Inside Kabul’s theaters

May 17, 2012

By Danish Siddiqui

I believe that sometimes you learn about a city and its society from its local cinemas and the genre of films they choose to screen.

Coming from the heart of the Indian film industry in Mumbai, popularly known as Bollywood, I had no idea what to expect from the cinemas in Kabul. I had several questions on my mind. Did families go out to watch films or was it only a getaway for men? Is watching films at the cinema as popular as it is in other parts of the world? What kind of films entice the Afghan cinema-goer?

There are only half a dozen cinemas in the whole of Kabul. Most of the theaters like Cinema Park and Ariana Cinema were destroyed during the civil war and were later shut down by the Taliban who had banned, among other things, going to the movies. Now every theater has three films shown every day with the first one starting at 10a.m.

Bollywood films from India, Pashto films from Pakistan and occasionally dubbed Hollywood films are played in Kabul’s theaters, but the genre of film is always the same; Afghan movie fans love action films. At every cinema I shot and interviewed in, action films ruled the roost.


The owners of all the cinemas told me Afghans loved Indian films but due to piracy were not able to screen the films, which usually hit the markets within days of their official releases.

For me, it was a treat to be inside the cinemas and watch the inhabitants of the otherwise disturbed city sneak away a few moments of fun. At such times, they seem to forget the outside world and the tensions therein. For them, it’s a different Afghanistan inside the theater.

The cinema-goers smoke inside the theaters (hashish is very common), talk on the phone, clap and whistle at songs and action scenes, while some catch a few winks in the middle of it all!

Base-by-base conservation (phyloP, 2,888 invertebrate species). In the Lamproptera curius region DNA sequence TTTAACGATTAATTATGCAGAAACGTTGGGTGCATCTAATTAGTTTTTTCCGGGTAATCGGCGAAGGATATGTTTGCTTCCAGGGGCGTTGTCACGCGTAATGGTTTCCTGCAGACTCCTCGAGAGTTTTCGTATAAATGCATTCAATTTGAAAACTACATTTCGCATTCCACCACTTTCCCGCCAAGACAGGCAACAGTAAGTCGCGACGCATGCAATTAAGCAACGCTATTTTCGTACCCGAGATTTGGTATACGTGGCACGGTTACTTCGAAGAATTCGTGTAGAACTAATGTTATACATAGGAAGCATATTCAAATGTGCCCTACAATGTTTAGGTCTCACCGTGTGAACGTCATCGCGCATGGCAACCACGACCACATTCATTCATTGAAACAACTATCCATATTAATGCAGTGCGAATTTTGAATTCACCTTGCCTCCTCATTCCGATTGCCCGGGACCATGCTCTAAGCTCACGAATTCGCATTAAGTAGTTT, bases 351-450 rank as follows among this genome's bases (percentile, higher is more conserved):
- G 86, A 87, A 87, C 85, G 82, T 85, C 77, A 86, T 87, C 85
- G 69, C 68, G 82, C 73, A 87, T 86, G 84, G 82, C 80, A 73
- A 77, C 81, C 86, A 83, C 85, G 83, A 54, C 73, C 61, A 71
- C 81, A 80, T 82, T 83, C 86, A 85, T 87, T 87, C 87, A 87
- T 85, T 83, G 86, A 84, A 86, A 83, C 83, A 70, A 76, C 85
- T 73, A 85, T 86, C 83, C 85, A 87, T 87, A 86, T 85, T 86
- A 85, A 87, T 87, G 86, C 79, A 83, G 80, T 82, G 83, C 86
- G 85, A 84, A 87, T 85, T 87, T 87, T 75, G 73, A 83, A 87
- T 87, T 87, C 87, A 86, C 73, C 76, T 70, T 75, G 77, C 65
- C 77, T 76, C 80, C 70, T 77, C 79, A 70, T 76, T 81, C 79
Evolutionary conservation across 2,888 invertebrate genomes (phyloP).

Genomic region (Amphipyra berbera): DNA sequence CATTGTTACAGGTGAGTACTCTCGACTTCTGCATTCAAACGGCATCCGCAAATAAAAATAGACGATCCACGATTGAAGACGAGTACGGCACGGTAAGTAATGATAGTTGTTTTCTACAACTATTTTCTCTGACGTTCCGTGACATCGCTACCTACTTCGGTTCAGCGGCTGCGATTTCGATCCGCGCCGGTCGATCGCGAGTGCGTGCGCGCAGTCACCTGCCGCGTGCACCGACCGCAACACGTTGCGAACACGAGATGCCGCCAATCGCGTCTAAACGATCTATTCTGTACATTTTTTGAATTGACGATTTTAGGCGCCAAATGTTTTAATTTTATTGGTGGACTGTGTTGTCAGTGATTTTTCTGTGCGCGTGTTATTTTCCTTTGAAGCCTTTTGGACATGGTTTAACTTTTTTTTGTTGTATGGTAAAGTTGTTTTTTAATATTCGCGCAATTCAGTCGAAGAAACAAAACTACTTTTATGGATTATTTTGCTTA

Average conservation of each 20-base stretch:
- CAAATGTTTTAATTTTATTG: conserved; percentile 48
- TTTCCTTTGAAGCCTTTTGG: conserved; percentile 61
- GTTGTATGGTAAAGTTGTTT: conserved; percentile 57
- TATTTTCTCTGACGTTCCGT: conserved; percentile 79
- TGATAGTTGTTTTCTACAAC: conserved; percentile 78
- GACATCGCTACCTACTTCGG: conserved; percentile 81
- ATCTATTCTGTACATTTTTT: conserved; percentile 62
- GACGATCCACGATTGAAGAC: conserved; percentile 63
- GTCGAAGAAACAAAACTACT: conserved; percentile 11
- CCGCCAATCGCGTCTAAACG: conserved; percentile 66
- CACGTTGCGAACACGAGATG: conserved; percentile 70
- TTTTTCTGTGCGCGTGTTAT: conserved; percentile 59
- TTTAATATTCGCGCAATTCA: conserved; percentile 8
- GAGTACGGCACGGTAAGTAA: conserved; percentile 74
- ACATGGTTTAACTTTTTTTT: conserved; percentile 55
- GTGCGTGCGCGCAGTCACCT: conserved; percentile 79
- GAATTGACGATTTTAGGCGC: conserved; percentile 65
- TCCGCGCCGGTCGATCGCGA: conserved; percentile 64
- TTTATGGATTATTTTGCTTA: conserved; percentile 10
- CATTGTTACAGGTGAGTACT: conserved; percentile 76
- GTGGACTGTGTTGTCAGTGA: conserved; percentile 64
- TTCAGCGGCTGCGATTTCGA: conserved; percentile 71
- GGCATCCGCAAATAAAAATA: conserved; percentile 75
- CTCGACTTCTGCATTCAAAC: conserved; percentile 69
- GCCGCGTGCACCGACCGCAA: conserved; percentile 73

On Fridays, which is a weekly holiday, the staff have to lock the gates of Cinema Pamir, as there are too many people for the show. I watched as everybody rushed inside to get the best seats the minute the gates opened. Some who couldn’t find a seat sat under the screen while the rest squatted on the floor.

It was a little difficult to photograph the cinema-goers, as nobody wanted to be caught inside the theater (at the time, cinemas were still treated as taboo). A lot of my pictures had to be deleted as the cinema-goers noticed I had photographed them and were not really happy about it. Some even imagined the infrared light from my camera to be a bomb!

Despite all of this, I caught a lot of people completely engrossed in watching the films. During my entire shoot, which lasted five days, I saw only two women clad in burqas watching a Pashto film on the first floor of Cinema Pamir. I wanted to photograph them but the owner didn’t allow me, as its against Afghan culture to photograph women.

From this experience I’ve learned the same thing again – be it the posh cinemas of a metropolis like Mumbai, the open-air theaters in villages, or the cloistered cinemas of Kabul – Films are an escape from reality that various cultures and nations enjoy.

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Hooray for Bollywood! What the rest of the world cannot presently provide to Afghanistan, Indian cinema has made succesful inroads, with cultural offerings that speak to their identity. Will the day every arrive when President Karzai opens the floodgates of world cinema, so that all Afghan citizens can enjoy alternate views of international society?

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